Particularly interesting was the energy panel entitled, "Energy, Green Jobs, and Renewable Sources: What is this all about? What is a 'green job?' Where are the grants- routine, stimulus, descretionary? We can show you." The moderator was Maurice Stone-Chair, NBCC Energy Committee and panelists included Bryan Just, Senior Economist, American Petroleum Institute, Ross Eisenberg, Energy and Environmental Counsel, U.S. Chamber of Commerce, and Morry C. Davis, Government Relations, Peabody Energy Corporation.

Another excellent keynote presentation was given by David Owens, Executive Vice Presdent of Business Operation, Edison Electric Institute.

Numerous Obama administration officials also participated in the conference, including Karen Mills, Administrator of the U.S. Small Business Administration, among many others.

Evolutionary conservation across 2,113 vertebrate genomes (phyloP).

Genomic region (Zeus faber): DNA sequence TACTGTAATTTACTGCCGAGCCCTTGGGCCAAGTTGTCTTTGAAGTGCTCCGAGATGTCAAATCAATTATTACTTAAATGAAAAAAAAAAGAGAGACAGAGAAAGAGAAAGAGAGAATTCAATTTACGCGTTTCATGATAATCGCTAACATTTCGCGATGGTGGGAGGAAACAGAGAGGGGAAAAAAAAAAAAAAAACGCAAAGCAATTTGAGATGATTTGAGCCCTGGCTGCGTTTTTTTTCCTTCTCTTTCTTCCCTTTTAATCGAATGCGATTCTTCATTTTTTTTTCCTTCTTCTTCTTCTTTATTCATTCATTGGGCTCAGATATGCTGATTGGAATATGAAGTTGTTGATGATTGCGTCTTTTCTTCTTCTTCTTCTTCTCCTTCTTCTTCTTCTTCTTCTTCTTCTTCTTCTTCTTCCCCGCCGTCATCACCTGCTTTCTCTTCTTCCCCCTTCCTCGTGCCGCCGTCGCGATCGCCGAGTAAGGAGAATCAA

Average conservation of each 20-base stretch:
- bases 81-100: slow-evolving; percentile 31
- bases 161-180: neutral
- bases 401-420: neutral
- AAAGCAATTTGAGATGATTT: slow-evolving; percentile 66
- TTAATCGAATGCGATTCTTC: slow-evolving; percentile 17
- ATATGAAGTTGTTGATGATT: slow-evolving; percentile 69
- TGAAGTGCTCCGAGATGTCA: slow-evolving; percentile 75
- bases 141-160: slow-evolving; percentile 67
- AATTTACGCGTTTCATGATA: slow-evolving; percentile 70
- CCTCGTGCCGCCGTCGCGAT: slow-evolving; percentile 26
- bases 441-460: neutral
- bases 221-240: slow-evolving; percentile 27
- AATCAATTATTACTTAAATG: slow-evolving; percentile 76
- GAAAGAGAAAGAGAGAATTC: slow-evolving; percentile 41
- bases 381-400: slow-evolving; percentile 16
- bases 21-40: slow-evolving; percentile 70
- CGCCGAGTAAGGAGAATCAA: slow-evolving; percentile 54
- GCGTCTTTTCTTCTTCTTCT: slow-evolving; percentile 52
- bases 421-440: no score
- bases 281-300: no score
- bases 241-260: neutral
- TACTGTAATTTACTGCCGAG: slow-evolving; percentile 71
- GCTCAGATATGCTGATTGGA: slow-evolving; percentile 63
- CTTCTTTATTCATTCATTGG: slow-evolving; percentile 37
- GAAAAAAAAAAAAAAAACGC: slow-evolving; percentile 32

Tuesday, July 21, 2009

Fly Ash Environmental Injustice in Perry County Alabama?

AAEA opposes the shipment of toxic fly ash to Perry County, Alabama. We are working to stop these shipments. AAEA is promoting the increased use of fly ash in the production of concrete as the best solution to this problem.

The U.S. Environmental Protection Agency (EPA) recently approved a plan by the Tennessee Valley Authority (TVA) to ship three millions of tons coal ash waste, from the December 2008 Kingston Fossil Fuel Plant ash spill disaster in Kingston, Tennessee to Perry County, Alabama. Perry County is 70% black and is also the second poorest county in Alabama and unemployment is around 17 percent. The median income of its residents is around $24,000 and approximately a third of the county lives below the poverty level.

The TVA is now shipping ash coal waste that contains significant levels of 14 toxic substances including arsenic, lead, mercury selenium and radioactive elements to a private waste site owned by Perry County Associates.